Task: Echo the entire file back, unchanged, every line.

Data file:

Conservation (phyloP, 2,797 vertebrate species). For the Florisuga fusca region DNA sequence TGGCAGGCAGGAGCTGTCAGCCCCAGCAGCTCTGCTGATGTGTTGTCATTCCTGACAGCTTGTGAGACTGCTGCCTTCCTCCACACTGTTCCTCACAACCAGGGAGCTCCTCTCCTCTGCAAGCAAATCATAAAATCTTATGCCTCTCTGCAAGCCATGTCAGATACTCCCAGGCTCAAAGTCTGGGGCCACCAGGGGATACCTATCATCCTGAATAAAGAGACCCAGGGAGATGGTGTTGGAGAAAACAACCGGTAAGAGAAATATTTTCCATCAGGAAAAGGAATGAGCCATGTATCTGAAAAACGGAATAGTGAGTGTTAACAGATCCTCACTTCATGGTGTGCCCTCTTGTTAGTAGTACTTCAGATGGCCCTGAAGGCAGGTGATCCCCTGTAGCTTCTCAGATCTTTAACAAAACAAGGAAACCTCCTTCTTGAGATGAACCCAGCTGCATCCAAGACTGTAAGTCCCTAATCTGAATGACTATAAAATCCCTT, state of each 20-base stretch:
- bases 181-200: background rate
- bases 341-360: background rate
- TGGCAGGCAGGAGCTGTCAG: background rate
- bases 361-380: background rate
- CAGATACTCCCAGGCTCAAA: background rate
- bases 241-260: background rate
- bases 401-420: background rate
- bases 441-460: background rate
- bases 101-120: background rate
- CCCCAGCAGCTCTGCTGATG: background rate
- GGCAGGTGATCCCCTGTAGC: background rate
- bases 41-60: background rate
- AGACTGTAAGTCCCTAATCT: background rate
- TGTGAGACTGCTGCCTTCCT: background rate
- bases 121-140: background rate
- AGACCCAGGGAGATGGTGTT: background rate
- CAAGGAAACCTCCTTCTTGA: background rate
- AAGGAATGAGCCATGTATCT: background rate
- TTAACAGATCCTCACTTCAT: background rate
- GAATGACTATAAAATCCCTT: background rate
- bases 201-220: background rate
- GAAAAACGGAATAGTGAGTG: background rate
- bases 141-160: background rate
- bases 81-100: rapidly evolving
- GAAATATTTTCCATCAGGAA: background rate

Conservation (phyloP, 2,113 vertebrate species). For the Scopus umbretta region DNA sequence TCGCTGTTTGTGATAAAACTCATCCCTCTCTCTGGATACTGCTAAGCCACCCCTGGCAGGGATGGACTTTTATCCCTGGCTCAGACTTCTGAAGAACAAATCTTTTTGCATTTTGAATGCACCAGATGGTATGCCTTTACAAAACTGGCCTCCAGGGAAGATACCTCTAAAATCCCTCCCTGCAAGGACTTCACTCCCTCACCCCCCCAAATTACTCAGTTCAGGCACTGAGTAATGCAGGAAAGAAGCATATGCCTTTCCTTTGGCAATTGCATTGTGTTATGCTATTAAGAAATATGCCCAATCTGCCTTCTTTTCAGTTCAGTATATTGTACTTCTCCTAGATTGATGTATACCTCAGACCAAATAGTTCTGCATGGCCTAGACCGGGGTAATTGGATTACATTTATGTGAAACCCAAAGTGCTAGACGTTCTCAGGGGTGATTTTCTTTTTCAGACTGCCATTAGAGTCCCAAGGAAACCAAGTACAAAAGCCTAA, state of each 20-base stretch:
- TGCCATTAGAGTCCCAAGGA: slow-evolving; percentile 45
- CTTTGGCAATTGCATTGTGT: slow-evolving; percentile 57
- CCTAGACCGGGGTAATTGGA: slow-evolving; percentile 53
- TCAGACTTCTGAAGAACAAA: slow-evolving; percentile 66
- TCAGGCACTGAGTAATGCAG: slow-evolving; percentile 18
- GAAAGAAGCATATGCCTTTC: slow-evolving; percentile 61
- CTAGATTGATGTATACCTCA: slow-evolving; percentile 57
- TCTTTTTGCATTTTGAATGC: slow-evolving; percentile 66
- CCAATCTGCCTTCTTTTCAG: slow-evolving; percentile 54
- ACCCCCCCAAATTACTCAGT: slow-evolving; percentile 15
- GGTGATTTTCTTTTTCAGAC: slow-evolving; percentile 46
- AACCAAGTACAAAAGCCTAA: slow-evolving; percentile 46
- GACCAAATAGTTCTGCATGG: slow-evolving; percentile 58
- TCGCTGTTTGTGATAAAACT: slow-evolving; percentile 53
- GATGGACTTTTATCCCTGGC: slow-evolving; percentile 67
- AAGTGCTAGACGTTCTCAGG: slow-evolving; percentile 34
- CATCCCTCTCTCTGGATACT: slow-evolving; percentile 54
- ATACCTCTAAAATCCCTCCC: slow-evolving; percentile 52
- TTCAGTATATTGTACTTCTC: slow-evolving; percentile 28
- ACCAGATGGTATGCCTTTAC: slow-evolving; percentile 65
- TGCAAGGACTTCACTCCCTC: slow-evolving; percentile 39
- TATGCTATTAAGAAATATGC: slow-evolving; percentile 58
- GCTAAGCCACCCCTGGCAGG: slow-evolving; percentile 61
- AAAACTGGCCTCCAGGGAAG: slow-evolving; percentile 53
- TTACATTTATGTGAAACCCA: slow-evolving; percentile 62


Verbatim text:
Conservation (phyloP, 2,797 vertebrate species). For the Florisuga fusca region DNA sequence TGGCAGGCAGGAGCTGTCAGCCCCAGCAGCTCTGCTGATGTGTTGTCATTCCTGACAGCTTGTGAGACTGCTGCCTTCCTCCACACTGTTCCTCACAACCAGGGAGCTCCTCTCCTCTGCAAGCAAATCATAAAATCTTATGCCTCTCTGCAAGCCATGTCAGATACTCCCAGGCTCAAAGTCTGGGGCCACCAGGGGATACCTATCATCCTGAATAAAGAGACCCAGGGAGATGGTGTTGGAGAAAACAACCGGTAAGAGAAATATTTTCCATCAGGAAAAGGAATGAGCCATGTATCTGAAAAACGGAATAGTGAGTGTTAACAGATCCTCACTTCATGGTGTGCCCTCTTGTTAGTAGTACTTCAGATGGCCCTGAAGGCAGGTGATCCCCTGTAGCTTCTCAGATCTTTAACAAAACAAGGAAACCTCCTTCTTGAGATGAACCCAGCTGCATCCAAGACTGTAAGTCCCTAATCTGAATGACTATAAAATCCCTT, state of each 20-base stretch:
- bases 181-200: background rate
- bases 341-360: background rate
- TGGCAGGCAGGAGCTGTCAG: background rate
- bases 361-380: background rate
- CAGATACTCCCAGGCTCAAA: background rate
- bases 241-260: background rate
- bases 401-420: background rate
- bases 441-460: background rate
- bases 101-120: background rate
- CCCCAGCAGCTCTGCTGATG: background rate
- GGCAGGTGATCCCCTGTAGC: background rate
- bases 41-60: background rate
- AGACTGTAAGTCCCTAATCT: background rate
- TGTGAGACTGCTGCCTTCCT: background rate
- bases 121-140: background rate
- AGACCCAGGGAGATGGTGTT: background rate
- CAAGGAAACCTCCTTCTTGA: background rate
- AAGGAATGAGCCATGTATCT: background rate
- TTAACAGATCCTCACTTCAT: background rate
- GAATGACTATAAAATCCCTT: background rate
- bases 201-220: background rate
- GAAAAACGGAATAGTGAGTG: background rate
- bases 141-160: background rate
- bases 81-100: rapidly evolving
- GAAATATTTTCCATCAGGAA: background rate

Conservation (phyloP, 2,113 vertebrate species). For the Scopus umbretta region DNA sequence TCGCTGTTTGTGATAAAACTCATCCCTCTCTCTGGATACTGCTAAGCCACCCCTGGCAGGGATGGACTTTTATCCCTGGCTCAGACTTCTGAAGAACAAATCTTTTTGCATTTTGAATGCACCAGATGGTATGCCTTTACAAAACTGGCCTCCAGGGAAGATACCTCTAAAATCCCTCCCTGCAAGGACTTCACTCCCTCACCCCCCCAAATTACTCAGTTCAGGCACTGAGTAATGCAGGAAAGAAGCATATGCCTTTCCTTTGGCAATTGCATTGTGTTATGCTATTAAGAAATATGCCCAATCTGCCTTCTTTTCAGTTCAGTATATTGTACTTCTCCTAGATTGATGTATACCTCAGACCAAATAGTTCTGCATGGCCTAGACCGGGGTAATTGGATTACATTTATGTGAAACCCAAAGTGCTAGACGTTCTCAGGGGTGATTTTCTTTTTCAGACTGCCATTAGAGTCCCAAGGAAACCAAGTACAAAAGCCTAA, state of each 20-base stretch:
- TGCCATTAGAGTCCCAAGGA: slow-evolving; percentile 45
- CTTTGGCAATTGCATTGTGT: slow-evolving; percentile 57
- CCTAGACCGGGGTAATTGGA: slow-evolving; percentile 53
- TCAGACTTCTGAAGAACAAA: slow-evolving; percentile 66
- TCAGGCACTGAGTAATGCAG: slow-evolving; percentile 18
- GAAAGAAGCATATGCCTTTC: slow-evolving; percentile 61
- CTAGATTGATGTATACCTCA: slow-evolving; percentile 57
- TCTTTTTGCATTTTGAATGC: slow-evolving; percentile 66
- CCAATCTGCCTTCTTTTCAG: slow-evolving; percentile 54
- ACCCCCCCAAATTACTCAGT: slow-evolving; percentile 15
- GGTGATTTTCTTTTTCAGAC: slow-evolving; percentile 46
- AACCAAGTACAAAAGCCTAA: slow-evolving; percentile 46
- GACCAAATAGTTCTGCATGG: slow-evolving; percentile 58
- TCGCTGTTTGTGATAAAACT: slow-evolving; percentile 53
- GATGGACTTTTATCCCTGGC: slow-evolving; percentile 67
- AAGTGCTAGACGTTCTCAGG: slow-evolving; percentile 34
- CATCCCTCTCTCTGGATACT: slow-evolving; percentile 54
- ATACCTCTAAAATCCCTCCC: slow-evolving; percentile 52
- TTCAGTATATTGTACTTCTC: slow-evolving; percentile 28
- ACCAGATGGTATGCCTTTAC: slow-evolving; percentile 65
- TGCAAGGACTTCACTCCCTC: slow-evolving; percentile 39
- TATGCTATTAAGAAATATGC: slow-evolving; percentile 58
- GCTAAGCCACCCCTGGCAGG: slow-evolving; percentile 61
- AAAACTGGCCTCCAGGGAAG: slow-evolving; percentile 53
- TTACATTTATGTGAAACCCA: slow-evolving; percentile 62